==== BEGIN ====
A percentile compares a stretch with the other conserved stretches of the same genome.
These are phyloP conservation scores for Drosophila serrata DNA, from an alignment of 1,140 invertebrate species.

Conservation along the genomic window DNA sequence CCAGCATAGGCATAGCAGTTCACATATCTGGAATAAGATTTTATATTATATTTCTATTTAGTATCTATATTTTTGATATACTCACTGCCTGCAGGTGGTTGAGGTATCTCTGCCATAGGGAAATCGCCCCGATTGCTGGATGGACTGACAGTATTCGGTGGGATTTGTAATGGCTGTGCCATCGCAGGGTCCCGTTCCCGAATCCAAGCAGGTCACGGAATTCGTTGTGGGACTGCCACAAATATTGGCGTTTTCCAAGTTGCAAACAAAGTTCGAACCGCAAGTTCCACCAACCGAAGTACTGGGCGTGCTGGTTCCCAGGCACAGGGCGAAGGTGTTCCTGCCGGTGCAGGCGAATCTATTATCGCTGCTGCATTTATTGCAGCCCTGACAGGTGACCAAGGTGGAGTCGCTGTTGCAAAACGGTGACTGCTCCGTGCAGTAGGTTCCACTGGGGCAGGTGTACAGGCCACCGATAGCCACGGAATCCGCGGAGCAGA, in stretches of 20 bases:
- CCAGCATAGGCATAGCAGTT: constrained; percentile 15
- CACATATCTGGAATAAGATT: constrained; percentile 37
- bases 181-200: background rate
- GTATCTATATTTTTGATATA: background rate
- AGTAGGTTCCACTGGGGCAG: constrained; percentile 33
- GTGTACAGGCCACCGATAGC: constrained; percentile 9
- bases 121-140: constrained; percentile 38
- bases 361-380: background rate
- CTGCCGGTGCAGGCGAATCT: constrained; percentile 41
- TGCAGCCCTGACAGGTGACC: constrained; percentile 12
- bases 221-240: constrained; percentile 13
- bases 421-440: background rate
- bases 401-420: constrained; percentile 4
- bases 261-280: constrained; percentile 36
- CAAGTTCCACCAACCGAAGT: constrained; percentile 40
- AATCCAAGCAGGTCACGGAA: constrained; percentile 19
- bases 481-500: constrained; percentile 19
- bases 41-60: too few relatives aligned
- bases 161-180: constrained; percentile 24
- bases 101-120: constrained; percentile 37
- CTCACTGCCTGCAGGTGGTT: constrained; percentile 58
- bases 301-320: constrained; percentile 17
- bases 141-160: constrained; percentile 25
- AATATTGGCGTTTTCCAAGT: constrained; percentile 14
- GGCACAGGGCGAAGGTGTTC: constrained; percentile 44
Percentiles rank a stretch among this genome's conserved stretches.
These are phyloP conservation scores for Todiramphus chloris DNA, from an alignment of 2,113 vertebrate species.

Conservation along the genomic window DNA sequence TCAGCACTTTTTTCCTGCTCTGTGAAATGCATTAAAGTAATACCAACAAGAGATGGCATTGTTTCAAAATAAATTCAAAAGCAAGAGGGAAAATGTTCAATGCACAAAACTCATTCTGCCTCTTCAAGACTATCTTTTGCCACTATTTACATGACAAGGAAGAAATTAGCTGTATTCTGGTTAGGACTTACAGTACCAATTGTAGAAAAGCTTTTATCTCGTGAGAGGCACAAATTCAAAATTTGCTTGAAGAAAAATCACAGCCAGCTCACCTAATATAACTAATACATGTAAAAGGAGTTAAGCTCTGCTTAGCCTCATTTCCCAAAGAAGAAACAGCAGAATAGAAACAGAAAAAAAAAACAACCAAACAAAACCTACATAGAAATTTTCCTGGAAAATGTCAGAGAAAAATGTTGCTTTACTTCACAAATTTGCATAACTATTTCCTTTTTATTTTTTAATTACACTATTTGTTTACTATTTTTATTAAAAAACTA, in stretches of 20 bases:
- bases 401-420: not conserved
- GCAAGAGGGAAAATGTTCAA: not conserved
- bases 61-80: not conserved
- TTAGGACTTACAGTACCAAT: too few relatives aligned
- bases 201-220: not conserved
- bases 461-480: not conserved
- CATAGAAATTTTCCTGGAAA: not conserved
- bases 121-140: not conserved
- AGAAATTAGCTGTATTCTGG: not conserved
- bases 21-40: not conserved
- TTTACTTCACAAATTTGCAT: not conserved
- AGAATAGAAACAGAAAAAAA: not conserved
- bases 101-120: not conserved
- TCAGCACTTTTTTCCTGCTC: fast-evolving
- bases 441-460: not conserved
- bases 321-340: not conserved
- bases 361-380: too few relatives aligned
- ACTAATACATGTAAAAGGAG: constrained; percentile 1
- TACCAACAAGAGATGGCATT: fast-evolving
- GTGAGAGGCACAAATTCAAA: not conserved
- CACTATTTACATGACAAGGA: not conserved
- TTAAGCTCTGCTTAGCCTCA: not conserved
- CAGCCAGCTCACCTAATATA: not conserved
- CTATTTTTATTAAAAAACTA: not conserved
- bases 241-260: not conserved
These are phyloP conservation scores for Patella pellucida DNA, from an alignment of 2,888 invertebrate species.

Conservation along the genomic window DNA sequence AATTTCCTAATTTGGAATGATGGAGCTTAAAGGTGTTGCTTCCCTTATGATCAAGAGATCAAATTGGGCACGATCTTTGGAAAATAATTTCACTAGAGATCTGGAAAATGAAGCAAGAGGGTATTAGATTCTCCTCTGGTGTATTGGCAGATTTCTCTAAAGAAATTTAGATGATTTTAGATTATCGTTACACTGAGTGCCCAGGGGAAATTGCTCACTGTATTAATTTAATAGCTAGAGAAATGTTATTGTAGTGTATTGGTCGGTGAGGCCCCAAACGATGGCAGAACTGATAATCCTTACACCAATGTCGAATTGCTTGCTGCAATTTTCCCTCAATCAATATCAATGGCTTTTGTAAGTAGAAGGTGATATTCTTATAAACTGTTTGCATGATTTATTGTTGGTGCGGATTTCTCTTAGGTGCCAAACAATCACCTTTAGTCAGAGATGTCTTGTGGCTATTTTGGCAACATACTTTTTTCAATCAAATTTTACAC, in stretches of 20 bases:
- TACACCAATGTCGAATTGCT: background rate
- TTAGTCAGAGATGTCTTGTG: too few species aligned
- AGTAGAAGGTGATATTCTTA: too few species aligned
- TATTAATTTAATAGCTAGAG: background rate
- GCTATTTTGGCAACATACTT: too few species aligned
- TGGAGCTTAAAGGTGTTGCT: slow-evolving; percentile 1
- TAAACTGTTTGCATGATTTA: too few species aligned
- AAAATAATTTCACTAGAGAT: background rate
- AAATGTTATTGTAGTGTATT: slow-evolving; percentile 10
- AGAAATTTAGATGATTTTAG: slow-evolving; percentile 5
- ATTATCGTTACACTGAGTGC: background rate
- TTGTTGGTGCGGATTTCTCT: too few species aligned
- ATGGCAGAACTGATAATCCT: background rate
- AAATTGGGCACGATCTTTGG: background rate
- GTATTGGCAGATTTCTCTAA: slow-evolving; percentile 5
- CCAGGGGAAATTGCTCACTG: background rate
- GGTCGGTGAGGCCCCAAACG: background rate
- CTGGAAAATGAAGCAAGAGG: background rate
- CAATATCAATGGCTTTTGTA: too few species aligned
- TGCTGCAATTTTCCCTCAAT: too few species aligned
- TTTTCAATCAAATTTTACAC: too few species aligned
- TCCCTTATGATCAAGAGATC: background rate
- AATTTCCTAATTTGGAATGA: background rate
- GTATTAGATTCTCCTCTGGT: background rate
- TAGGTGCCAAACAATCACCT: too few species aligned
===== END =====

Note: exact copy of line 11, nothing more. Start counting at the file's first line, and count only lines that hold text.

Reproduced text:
- bases 361-380: background rate